Paul R. Beswick ’57, entrepreneur, member of the WPI Board of Trustees, and a dedicated supporter of his alma mater, died Sunday, Aug. 15.
“Paul Beswick was an exemplary entrepreneur, innovator, and philanthropist, and an inspiration to those who were fortunate to know him,” said WPI President Dennis D. Berkey. “Paul’s legacy at WPI will live on through his son, ChanLing, a senior at the university, his wife, S.K., who will always be part of the WPI family, and his generous investments in our faculty and students.”
Known as an innovator, Beswick was the founder of Beswick Engineering, which he led as president and CEO starting in 1968. Under his leadership, Beswick Engineering grew from a small engineering consulting firm to an industry leader, known for developing innovative applications and serving dozens of high-tech and medium-tech fields. The company, which makes miniature pneumatic devices, has developed more than 50 products based on proprietary designs and earned more than a dozen patents.
Recognized as a leader in the miniature fluid power industry, Beswick Engineering received Product Design & Development magazine’s Engineering Silver Award and was a runner up in Design News magazine’s Golden Mousetrap Awards. Beswick Engineering, headquartered in Greenland, N.H., with a branch office in Singapore, has worked with a variety of industries, including aerospace, biotechnology, bomb detection, fuel cells, and robotics. Beswick's wife, S.K., serves as operations manager. The Beswicks’ son, ChanLing, is a senior at WPI and a mechanical engineering major, like his father.
Beswick frequently credited his success to WPI. He often spoke about coming to the university as a young man who was unclear about his future and the direction he wanted to take, and also unable to afford a college education. He described WPI as giving him not only the opportunity to earn a college education, but also the tools, experience, and self-confidence to take that education and turn it into success. Beswick was heavily influenced by Professor Fred Webster, head of WPI’s Heat-Power Program in the Department of Mechanical Engineering during the 1950s. In Professor Webster, he found an expert in his field and a skilled educator, as well as an intent listener who knew how to draw his out students and inspire them to achieve beyond expectation.
After receiving his bachelor’s degree in mechanical engineering from WPI, Beswick worked for six years in the aerospace industry developing ultra-top-secret reconnaissance cameras for orbiting satellites. In that setting, at the time of the Cuban missile crisis and when national defense and security were at considerable risk, he was assigned expansive mechanical design responsibilities. These challenges helped to reveal Beswick’s innovative and creative talents and perhaps even helped him find the confidence to start Beswick Engineering.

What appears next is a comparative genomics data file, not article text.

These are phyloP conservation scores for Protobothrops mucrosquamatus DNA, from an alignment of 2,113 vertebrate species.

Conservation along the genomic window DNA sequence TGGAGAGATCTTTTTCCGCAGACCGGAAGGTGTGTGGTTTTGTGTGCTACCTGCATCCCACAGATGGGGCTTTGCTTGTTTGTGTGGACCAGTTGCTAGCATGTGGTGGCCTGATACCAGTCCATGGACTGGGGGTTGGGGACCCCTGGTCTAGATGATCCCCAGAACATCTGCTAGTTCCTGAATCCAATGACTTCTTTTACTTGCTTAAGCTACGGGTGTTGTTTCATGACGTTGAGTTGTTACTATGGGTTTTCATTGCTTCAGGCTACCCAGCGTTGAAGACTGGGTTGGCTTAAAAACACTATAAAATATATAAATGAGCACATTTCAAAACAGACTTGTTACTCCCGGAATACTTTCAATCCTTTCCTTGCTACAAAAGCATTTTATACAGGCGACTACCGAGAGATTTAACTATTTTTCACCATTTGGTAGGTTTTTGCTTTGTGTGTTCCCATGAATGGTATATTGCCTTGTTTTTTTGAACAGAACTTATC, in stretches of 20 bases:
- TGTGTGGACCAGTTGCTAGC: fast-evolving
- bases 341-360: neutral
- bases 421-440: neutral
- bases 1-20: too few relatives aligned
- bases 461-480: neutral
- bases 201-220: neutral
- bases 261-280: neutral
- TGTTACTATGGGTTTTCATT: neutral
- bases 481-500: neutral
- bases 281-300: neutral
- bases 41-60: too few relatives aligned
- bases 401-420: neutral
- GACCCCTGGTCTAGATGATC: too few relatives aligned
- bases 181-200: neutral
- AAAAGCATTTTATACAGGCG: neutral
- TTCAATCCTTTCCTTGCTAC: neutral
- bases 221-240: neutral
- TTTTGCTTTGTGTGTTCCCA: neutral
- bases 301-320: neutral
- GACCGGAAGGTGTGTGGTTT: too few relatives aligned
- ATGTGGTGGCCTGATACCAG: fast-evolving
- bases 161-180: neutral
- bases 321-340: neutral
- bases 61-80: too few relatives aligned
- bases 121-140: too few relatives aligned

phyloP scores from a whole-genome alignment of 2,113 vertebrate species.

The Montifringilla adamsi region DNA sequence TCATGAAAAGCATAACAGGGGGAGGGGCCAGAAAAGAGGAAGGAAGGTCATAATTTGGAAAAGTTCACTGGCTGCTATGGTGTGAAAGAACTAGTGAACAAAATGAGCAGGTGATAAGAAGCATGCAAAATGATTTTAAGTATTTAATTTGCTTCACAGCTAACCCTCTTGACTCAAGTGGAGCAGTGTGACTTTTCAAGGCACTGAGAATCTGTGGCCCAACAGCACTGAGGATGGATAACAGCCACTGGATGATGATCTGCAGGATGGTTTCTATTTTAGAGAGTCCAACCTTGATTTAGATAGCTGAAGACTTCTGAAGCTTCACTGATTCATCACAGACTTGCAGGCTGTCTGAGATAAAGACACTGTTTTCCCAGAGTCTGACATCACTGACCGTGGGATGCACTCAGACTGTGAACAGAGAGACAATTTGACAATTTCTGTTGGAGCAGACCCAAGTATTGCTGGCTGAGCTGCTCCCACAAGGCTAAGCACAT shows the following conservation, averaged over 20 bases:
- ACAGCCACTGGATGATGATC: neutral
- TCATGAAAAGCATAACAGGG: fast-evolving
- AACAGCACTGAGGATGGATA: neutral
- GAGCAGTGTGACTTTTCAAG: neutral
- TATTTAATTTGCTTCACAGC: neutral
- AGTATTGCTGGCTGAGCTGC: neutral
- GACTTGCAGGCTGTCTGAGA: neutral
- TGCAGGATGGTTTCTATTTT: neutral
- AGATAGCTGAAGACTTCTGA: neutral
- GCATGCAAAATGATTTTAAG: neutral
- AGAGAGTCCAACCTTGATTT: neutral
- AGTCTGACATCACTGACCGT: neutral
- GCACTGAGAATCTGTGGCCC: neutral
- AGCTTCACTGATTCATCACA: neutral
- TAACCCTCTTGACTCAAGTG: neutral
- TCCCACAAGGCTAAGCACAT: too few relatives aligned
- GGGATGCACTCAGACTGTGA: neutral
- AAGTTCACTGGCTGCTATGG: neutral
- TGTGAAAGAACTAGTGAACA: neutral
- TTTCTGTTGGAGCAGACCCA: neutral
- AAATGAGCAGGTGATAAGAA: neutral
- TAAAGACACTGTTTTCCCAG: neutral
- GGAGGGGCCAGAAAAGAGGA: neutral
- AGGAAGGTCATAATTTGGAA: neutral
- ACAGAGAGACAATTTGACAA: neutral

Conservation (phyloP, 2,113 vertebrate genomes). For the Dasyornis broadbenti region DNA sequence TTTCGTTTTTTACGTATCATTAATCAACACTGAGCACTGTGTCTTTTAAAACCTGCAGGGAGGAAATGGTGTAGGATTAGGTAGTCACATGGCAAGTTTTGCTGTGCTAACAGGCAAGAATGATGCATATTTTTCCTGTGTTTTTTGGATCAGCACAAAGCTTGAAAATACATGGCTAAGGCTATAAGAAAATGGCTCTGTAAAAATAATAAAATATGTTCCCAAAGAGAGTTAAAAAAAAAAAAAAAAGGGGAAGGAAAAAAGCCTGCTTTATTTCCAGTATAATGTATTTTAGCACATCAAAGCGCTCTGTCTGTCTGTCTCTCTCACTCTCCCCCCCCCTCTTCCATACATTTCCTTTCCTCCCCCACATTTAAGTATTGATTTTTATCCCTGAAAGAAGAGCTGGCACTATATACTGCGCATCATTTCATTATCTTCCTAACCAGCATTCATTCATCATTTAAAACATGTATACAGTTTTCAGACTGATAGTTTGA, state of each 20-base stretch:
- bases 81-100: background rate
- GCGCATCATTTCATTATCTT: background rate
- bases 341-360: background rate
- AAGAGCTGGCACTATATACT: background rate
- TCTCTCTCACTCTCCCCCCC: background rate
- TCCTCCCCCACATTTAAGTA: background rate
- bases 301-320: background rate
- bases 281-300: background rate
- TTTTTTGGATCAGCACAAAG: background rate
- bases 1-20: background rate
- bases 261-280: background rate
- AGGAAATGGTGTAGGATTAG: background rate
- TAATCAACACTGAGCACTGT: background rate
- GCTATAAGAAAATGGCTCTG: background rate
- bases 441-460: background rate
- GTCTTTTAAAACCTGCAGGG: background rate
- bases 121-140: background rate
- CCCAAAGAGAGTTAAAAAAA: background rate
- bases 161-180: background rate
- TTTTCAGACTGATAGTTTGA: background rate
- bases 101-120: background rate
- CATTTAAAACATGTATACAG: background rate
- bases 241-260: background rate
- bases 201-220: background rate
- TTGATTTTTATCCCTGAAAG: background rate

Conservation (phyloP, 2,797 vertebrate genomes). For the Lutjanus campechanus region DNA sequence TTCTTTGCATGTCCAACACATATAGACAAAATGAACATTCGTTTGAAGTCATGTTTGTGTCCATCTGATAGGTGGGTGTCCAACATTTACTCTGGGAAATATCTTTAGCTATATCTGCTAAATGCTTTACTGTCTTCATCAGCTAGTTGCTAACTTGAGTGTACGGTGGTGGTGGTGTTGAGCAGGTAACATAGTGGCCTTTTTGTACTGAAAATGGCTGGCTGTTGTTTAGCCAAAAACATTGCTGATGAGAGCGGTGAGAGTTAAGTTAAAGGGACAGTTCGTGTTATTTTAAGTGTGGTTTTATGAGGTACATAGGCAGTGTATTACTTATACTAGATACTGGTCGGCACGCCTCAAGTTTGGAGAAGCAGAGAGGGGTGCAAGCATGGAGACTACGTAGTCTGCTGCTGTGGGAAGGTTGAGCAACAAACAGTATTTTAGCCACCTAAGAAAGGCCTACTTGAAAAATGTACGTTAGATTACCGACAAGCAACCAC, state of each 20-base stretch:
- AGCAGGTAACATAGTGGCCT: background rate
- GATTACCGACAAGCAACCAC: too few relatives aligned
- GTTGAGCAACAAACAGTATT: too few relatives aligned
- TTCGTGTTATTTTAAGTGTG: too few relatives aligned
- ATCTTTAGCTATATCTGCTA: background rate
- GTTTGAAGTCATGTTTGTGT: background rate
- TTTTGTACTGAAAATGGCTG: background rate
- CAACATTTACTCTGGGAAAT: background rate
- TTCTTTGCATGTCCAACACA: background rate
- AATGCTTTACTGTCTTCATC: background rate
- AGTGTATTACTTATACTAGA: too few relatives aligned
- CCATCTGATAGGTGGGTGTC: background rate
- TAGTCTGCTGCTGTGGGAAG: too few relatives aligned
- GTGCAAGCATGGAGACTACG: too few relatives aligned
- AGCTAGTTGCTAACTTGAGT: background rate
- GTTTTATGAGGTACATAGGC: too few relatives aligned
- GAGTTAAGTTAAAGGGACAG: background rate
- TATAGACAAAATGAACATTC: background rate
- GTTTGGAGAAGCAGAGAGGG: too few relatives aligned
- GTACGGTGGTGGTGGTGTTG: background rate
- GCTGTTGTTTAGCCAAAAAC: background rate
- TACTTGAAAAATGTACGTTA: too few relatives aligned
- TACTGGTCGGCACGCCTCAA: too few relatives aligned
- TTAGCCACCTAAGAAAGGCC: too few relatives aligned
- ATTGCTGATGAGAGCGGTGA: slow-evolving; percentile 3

Paul Beswick exemplified the WPI ideals of teamwork, pride, and support—words that are posted on the walls at Beswick Engineering as reminders of the company’s, and its founder’s, core values. These values are also at the heart of the Paul R. Beswick Professorship in Innovation and Entrepreneurship, established by Paul and S.K. in 2008. In establishing this professorship, the Beswicks hoped to give other students the same experience Paul had as a student—the opportunity to be inspired by a world-class scholar and teacher. Their generosity made it possible for WPI to attract such a scholar and teacher in Frank Hoy, who was installed at a ceremony honoring the Beswicks in November 2009.
The Beswick Professorship is the most recent milestone in a long tradition of generous support from the Beswicks. In 1995, they became members of the Presidential Founders, recognizing those who have achieved $100,000 or more in lifetime giving to WPI. Beswick was also a member of the President’s Circle, the university’s leadership group of annual donors, and the Alden Society, established to recognize those who have generously provided for WPI in their estate plans.
In addition to his philanthropy at WPI, Beswick gave much of his time and expertise to the university. He had served on the advisory board for WPI’s Collaborative for Entrepreneurship and Innovation (CEI) since 1997 and was a guest entrepreneur for a number of CEI programs. In October 2009, he was named to the WPI Board of Trustees.
Equally generous to his local community, Beswick also served as a trustee at Berwick Academy and was a Town of Newington (N.H.) Trustee of Trust Funds. He was a member of the University of New Hampshire College of Engineering and Physical Sciences Mechanical Engineering Advisory Board, and a former chair of the Board of Governors for South Church (Unitarian Universalist) in Portsmouth, N.H. Beswick was a lifetime member of MENSA and a member of the American Society of Mechanical Engineers.